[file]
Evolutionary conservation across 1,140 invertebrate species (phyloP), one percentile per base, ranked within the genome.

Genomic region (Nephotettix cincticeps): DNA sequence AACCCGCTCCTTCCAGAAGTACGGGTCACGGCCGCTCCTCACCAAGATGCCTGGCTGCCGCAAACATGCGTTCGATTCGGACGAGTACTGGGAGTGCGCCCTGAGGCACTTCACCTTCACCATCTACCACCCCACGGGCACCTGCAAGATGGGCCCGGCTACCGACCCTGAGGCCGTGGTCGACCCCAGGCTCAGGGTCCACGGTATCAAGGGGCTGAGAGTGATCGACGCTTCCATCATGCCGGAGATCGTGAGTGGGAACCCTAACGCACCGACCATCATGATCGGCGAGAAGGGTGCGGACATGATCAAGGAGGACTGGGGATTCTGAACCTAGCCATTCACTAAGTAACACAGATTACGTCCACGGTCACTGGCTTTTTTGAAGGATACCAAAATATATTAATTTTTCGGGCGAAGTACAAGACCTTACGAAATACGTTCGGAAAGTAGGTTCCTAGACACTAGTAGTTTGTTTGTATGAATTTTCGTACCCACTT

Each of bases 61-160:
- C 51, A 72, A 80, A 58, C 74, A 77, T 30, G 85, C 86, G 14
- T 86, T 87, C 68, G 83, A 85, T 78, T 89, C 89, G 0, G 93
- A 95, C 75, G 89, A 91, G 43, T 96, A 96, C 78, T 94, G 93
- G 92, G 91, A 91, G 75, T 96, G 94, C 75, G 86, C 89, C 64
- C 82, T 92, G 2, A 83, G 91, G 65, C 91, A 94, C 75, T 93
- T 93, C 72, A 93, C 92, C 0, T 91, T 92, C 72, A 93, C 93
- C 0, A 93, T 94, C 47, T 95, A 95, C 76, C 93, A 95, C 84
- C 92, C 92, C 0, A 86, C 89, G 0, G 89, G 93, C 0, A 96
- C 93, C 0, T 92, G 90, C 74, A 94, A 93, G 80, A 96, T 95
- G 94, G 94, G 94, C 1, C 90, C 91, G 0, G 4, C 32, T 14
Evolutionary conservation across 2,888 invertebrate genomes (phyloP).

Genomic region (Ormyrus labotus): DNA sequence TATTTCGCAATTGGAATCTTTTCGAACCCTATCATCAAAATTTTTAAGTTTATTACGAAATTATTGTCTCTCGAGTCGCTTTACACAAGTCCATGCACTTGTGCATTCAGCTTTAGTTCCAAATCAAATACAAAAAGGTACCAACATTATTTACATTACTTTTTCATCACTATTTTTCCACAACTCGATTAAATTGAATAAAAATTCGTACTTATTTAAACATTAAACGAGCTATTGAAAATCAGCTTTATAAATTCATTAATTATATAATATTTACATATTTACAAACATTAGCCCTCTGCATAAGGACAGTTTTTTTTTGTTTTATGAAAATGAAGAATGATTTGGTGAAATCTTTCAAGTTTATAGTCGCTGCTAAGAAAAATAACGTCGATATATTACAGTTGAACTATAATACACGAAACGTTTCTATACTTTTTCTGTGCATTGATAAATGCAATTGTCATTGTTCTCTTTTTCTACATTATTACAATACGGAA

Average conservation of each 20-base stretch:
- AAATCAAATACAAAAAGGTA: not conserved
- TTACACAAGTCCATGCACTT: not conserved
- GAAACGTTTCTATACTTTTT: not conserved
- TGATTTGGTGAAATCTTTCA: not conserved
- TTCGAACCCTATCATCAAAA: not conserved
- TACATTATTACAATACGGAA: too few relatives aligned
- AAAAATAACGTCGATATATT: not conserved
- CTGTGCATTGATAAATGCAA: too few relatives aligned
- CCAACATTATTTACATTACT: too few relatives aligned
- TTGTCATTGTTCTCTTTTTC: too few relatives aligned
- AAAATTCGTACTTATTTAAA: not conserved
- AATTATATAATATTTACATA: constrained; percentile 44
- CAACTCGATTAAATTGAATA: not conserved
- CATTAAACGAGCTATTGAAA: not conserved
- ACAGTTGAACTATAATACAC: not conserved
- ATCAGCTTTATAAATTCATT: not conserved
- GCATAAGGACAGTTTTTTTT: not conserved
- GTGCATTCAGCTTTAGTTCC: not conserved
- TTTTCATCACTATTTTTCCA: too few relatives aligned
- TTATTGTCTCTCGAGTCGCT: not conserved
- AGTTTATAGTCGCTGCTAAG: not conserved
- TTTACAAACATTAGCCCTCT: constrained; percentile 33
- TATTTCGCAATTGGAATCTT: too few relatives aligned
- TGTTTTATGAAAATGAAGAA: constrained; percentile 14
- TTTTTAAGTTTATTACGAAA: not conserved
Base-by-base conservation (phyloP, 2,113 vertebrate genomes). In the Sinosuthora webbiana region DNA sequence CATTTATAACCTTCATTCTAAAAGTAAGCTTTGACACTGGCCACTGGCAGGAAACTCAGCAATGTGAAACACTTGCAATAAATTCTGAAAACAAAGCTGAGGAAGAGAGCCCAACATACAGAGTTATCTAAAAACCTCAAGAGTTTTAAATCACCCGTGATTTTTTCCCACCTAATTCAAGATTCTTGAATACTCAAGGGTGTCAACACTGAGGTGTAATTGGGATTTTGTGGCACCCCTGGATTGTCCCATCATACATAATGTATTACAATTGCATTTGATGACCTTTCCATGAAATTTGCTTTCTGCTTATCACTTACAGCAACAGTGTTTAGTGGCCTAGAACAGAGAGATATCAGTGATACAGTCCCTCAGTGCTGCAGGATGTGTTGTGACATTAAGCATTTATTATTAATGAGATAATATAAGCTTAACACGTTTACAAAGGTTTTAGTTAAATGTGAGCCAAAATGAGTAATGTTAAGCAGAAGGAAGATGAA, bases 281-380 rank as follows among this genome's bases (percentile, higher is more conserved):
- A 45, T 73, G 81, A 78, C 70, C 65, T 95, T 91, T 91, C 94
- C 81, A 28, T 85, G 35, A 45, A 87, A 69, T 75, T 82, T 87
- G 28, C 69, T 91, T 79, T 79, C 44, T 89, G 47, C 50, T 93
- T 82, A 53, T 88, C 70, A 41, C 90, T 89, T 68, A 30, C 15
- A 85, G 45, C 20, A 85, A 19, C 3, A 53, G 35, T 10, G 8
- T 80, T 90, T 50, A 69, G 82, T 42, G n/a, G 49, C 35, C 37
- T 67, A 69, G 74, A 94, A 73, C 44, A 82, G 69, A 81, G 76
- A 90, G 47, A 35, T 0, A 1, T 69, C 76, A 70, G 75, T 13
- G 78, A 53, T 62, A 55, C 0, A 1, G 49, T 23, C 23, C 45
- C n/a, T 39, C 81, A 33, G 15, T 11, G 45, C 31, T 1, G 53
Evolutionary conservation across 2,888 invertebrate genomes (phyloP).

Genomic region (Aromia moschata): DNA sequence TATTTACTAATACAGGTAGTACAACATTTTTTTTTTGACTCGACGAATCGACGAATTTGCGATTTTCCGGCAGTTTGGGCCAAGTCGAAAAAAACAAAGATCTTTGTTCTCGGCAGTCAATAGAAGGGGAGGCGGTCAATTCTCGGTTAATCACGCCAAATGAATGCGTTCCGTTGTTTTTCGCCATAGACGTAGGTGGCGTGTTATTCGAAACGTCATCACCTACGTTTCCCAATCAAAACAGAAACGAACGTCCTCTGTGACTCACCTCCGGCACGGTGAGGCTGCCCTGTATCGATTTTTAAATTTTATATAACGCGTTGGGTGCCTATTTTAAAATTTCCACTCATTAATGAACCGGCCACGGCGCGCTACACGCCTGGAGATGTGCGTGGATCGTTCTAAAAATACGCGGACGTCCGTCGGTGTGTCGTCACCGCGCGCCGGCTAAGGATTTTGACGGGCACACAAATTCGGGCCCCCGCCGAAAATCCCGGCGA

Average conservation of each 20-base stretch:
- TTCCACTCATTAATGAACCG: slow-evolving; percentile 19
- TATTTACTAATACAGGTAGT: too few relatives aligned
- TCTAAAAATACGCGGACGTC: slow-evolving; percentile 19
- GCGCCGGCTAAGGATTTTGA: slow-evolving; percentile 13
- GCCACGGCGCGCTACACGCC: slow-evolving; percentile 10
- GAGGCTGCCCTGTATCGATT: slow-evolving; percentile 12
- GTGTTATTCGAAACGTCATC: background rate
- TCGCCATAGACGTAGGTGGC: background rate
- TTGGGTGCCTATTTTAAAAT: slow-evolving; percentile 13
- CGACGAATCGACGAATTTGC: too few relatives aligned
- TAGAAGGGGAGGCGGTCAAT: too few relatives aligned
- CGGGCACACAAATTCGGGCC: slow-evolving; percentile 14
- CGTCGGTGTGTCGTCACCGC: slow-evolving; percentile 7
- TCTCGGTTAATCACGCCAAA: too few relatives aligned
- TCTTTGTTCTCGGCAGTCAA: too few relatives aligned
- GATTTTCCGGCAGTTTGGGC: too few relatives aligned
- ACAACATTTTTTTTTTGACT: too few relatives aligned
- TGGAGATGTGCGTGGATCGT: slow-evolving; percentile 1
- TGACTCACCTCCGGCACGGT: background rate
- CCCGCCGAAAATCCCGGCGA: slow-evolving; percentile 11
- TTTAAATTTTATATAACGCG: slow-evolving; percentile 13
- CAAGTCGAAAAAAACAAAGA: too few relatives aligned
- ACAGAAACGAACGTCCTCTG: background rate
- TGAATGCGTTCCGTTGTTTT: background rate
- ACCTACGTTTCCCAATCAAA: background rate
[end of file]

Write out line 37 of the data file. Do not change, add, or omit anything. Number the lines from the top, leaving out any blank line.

- AGTTTATAGTCGCTGCTAAG: not conserved